My oldest daughter started reading when she was 4 and is now a voracious reader. Her younger sister, however, has struggled with learning how to read. We’ve tried several reading and phonics programs, but none have been successful. While many homeschool moms would advise me to hold off on instruction, Cora is determined to learn how to read and for a child with such a desire, it’s important, I think, to do what I can to help her. So, when offered the chance to review First Start Reading from Memoria Press, I jumped at the opportunity. In exchange for my review, I received hard copies of the First Start Reading Teacher’s Book and Books A, B, C, and D.
What is First Start Reading?
- Correct pencil grip and letter formation
- Mastery of one sound for each vowel and consonant
- Mastery of short and long vowel sounds, 3-letter words, and common words
The 310-page Teacher’s Guide includes helpful tips, assessments, as well as phonics syllabi and lesson plans for all 4 student books. Each student book builds on the next, using blending, tracing, and writing words to help the student attain each of the 3 skills listed above.
How We’re Using First Start Reading?
Cora and I work together on First Start Reading about 3-4 days a week. Because she’s only 4-1/2, I don’t push her to sit down and work every day. Most of the time, she approaches me and asks if she can “do her reading” with me. Like most young children, Cora has a short attention span, so the brief lessons in First Start Reading have helped her stay focused and work diligently for a short period of time, usually between 10 and 15 minutes.
We usually work on First Start Reading in the afternoons while her older sister reads independently and younger sisters nap. That is when she has my undivided attention. Currently, we are on Lesson 15 of Book A and still going strong! We plan to continue through each lesson book until we finish.
A Peek at Book A of First Start Reading
Here’s an overview of the first book in the First Start Reading series:
1. Introduction & Letter Name and Sound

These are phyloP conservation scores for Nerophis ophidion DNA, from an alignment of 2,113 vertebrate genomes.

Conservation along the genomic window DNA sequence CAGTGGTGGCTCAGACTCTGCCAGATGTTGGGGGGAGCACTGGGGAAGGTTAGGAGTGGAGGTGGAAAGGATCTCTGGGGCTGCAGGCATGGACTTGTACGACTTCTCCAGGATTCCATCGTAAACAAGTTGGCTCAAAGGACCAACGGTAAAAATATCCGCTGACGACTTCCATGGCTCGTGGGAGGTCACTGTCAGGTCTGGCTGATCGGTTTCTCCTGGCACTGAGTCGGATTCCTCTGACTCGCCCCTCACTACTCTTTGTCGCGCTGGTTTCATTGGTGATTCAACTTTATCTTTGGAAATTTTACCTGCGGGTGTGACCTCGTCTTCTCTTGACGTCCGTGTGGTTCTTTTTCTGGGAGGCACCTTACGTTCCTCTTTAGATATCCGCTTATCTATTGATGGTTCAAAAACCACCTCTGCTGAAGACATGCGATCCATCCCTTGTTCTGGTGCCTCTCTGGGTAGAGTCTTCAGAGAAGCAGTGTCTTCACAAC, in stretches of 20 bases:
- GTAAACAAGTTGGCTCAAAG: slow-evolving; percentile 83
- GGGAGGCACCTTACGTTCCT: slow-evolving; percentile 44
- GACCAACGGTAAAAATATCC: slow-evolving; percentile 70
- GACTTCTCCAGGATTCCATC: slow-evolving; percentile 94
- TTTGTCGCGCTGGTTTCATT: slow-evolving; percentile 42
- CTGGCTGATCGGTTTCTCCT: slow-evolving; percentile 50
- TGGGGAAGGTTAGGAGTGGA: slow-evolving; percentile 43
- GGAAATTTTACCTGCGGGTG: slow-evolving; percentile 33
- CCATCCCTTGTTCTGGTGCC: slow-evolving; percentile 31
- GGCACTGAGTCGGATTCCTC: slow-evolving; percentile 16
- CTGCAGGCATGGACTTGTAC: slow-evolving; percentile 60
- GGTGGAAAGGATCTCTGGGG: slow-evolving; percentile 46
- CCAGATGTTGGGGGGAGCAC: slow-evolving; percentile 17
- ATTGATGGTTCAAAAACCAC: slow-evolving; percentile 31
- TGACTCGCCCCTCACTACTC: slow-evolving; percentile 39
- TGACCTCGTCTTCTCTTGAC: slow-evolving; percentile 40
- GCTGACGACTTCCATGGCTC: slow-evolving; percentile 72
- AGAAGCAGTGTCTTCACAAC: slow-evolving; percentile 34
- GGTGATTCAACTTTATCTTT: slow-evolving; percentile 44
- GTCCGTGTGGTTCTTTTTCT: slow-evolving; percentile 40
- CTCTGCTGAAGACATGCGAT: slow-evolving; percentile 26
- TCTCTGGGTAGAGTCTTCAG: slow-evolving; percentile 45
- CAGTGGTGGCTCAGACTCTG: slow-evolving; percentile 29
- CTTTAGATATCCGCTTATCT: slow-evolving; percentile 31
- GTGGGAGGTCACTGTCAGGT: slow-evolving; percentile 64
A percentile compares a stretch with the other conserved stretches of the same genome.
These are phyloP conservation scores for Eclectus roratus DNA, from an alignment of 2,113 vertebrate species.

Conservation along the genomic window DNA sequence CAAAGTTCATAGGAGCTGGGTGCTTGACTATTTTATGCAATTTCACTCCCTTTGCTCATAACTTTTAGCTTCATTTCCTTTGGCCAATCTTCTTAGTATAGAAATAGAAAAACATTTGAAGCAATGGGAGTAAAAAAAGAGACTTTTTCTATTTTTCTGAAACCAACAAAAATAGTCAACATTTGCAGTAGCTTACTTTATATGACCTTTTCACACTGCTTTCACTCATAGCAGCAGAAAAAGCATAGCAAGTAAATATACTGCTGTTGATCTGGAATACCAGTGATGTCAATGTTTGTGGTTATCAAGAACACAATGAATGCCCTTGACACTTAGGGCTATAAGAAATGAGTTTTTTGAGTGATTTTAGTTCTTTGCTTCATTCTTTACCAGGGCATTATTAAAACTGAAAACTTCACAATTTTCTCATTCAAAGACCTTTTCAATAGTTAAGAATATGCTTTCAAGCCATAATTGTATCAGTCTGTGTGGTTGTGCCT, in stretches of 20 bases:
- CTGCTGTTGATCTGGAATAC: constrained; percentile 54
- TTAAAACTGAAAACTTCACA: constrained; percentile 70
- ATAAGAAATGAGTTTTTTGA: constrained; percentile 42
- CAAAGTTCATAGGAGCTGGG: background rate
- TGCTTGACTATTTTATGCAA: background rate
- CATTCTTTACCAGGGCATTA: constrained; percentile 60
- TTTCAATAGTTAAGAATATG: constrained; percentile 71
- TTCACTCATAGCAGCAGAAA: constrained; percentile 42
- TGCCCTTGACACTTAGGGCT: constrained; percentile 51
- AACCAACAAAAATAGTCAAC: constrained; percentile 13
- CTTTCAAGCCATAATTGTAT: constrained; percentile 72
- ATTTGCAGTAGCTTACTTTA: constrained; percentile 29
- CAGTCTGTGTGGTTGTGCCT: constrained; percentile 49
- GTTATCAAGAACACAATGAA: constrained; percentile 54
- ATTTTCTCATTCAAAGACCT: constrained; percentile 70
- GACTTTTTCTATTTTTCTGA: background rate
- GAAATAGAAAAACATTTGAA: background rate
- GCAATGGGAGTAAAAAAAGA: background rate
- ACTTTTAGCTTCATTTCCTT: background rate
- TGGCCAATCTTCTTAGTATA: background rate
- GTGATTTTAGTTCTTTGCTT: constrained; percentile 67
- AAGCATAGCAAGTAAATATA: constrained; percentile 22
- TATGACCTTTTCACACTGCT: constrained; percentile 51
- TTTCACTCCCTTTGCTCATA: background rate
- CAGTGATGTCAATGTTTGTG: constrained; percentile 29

Most lessons begin with the introduction of a new letter name and sound, indicated by 2 or 3 pictures. For example, Lesson 2 introduces Aa and /a/ and asks students to identify and comment on the two pictures, an apple and an ax.
2. Ear Training
Then, there’s opportunity for ear training in which the teacher reads a list of words and asks which ones begin or end with the /a/ sound. My daughter loves this exercise. It’s been really good for her to listen carefully to the sounds.
3. Letter Formation
Before even starting writing, the student makes several capital A‘s in the air with her index fingers, and there’s a thorough discussion of how the letter is formed. Then, the student practices printing capital A‘s. The teacher checks for correct pencil grip and formation and stars the best ones. This exercise is followed by another short instruction on letter formation, this time with the lower case a, and another chance to print lower case a‘s.
The lesson concludes with time for the student to color the pictures and then draw their own picture of something beginning with the a sound in the space provided.
1. I really like how First Start Reading combines reading, phonics, and handwriting: 3 separate subjects that can very easily go together. This integrated approach allows the student to print the words she is learning to read, which helps with spelling and fine motor skills. There’s no need for a separate handwriting program because the student writes as she learns each new word.
2. The emphasis on proper pencil grip is really important. If children do not learn how to hold their pencils properly, they will struggle with writing later. In every lesson in First Start Reading in Book A, the teacher is instructed to check for correct pencil grip.
3. First Start Reading is open and go. There’s no need to plan ahead or do any prep work. You are given a script to follow, and all the instruction needed is offered in the Teacher’s Guide. As a mom of many, I don’t have time to plan and prepare lessons for every child. With First Start Reading, I don’t have to. It’s conveniently prepared for me.
4. My daughter really likes the space for her to draw, and I love to see her use her imagination and new phonics knowledge in an artistic way. This is one of her favorite parts of First Start Reading.
5. I like how quickly the student is learning how to read new words. By Lesson 3, the words I and am are introduced, and the student is taught the concept of blending. By Lesson 5, she is able to read a complete sentences: I am Sam. It is highly motivating for a child to be able to read independently.
6. First Start Reading is very affordable. The entire set, including Teacher’s Guide ($14.95) and Books A, B, C, and D ($7 each), costs $42.95. Compared with other phonics curricula, First Start Reading is a steal.
All in all, I have been very pleased with First Start Reading. It’s enjoyable, thorough, and appeals to little ones with short attention spans and moms with minimal time for lesson planning. If you’re looking for a comprehensive reading, phonics, and handwriting program all-in-one, then check out First Start Reading. It may be exactly what your homeschooler (and you) need.
Go here to look at sample pages, peruse the Table of Contents, or order your own set of First Start Reading!
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